New European Union rules to force multinational companies to publish their tax bills were criticised on Tuesday (12 April) by campaigners for being too weak to stop tax-dodging corporations hiding their profits.
While the European Commission said the new laws proved the EU was leading the world in the fight against tax avoidance, critics warned that a new tax haven blacklist was doomed to fail.
Instead, companies would simply move cash to countries that were too influential to go on the list, they said, such as the US and Switzerland.
The recent Panama Papers and LuxLeaks scandals have exposed how big multinationals move cash around shell companies in different countries to pay as little tax as possible.
The European Commission unveiled in Strasbourg today new laws to force companies operating in the EU that earn over €750 million euros worldwide to publish what they earn and how much tax they pay in each of the bloc’s 28 countries.
UK Commissioner Jonathan Hill said, “Today, by using complicated tax arrangements, some multinationals can pay nearly a third less tax than companies that only operate in one country.”
The EU loses €50 billion to €70 billion in tax revenue every year, due to corporate income tax avoidance, the European Commission said. 88% of people in the EU support stronger rules on tax.
The Commission added that the country by country reporting would apply to about 6,000 companies, or 90 corporations above that size, and that the data would be posted on company websites.
Data will include nature of activities, number of employees, total turnover, and profit before tax, tax owed in a country, tax paid and earnings.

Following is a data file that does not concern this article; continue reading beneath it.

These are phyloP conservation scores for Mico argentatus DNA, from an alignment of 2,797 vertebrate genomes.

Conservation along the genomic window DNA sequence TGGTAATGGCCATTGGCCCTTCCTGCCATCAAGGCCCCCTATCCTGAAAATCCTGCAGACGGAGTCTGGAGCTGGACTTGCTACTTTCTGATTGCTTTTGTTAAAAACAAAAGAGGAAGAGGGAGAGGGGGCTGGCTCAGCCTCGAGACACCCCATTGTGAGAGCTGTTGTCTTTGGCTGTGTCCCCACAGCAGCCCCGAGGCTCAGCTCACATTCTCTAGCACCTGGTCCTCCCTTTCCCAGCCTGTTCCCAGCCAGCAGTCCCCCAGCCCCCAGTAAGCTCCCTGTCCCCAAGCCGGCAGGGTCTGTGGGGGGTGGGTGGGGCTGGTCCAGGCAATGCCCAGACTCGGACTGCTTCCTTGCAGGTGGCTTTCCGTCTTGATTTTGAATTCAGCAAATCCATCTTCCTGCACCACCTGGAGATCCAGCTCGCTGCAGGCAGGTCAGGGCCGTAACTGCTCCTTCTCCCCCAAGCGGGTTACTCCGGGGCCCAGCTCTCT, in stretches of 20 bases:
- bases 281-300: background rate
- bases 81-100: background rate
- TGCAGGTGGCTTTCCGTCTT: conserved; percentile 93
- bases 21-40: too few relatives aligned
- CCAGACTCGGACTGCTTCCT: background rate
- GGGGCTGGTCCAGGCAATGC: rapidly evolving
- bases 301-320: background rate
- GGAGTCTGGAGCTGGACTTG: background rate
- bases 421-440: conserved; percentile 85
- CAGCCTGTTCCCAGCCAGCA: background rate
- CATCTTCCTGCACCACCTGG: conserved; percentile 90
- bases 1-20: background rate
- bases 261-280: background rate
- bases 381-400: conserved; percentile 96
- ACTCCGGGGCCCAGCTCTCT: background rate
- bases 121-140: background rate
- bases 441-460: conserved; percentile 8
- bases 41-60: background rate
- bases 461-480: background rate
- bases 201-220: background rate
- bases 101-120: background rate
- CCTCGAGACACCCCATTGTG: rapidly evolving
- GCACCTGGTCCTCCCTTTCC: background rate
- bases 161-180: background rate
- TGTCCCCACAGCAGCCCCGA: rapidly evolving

But, unless the earnings are declared in a blacklisted tax haven, the data reported outside the EU will not be published. It will instead be anonymous.
Tove Maria Ryding, tax campaigner at the European Network on Debt and Development, said, “As long as the proposal doesn’t cover all countries, multinational corporations will still have plenty of opportunities to hide their profits.”
— European Commission (@EU_Commission) April 12, 2016
Tax haven blacklist
The Commission is drafting the tax haven black list, which should be ready in the next six months.
But that black list was doomed to fail, Ryding, who works with NGOs such as Oxfam and Christian Aid, said.
“In the past the EU’s list of tax havens has been extremely political with countries like the US and Switzerland, which are documented as having been used as tax havens, mysteriously left off the list,” she said.
“The last list caused such a scandal that the EU had to remove it from its website less than six months after it was published.”
Multinational companies would simply move their profits to bigger tax havens such as the US, that were too powerful to be put on the list, she said in comments echoed by other NGOs (see positions).
The rules build on the Base Erosion and Profit Shifting (BEPS) guidelines drafted the Organisation for Economic Cooperation and Development.
The BEPS guidelines, which OECD countries are aiming to adopt to create a global level playing field, do not insist on data being public. Instead they must be shared with tax authorities.
Valdis Dombrobskis, Vice-President for the Euro and Social Dialogue, said the fight against tax avoidance was a key priority of the Commission.
He said, “Today, we are making information on income taxes paid by multinational groups readily available to the public, without imposing new burdens for SMEs and with due respect for business secrets.
“By adopting this proposal, Europe is demonstrating its leadership in the fight against tax avoidance”.
The move could lead to conflict with the US, which was reported to be concerned that tax investigations after Luxleaks were unfairly targeting successful American multinationals.
The rules will take effect in 2018, but must first be agreed by the European Parliament and EU national leaders.
The EU already has rules that mean banks and mining companies must publish their profits and taxes in every country they work in, even if they are outside the EU.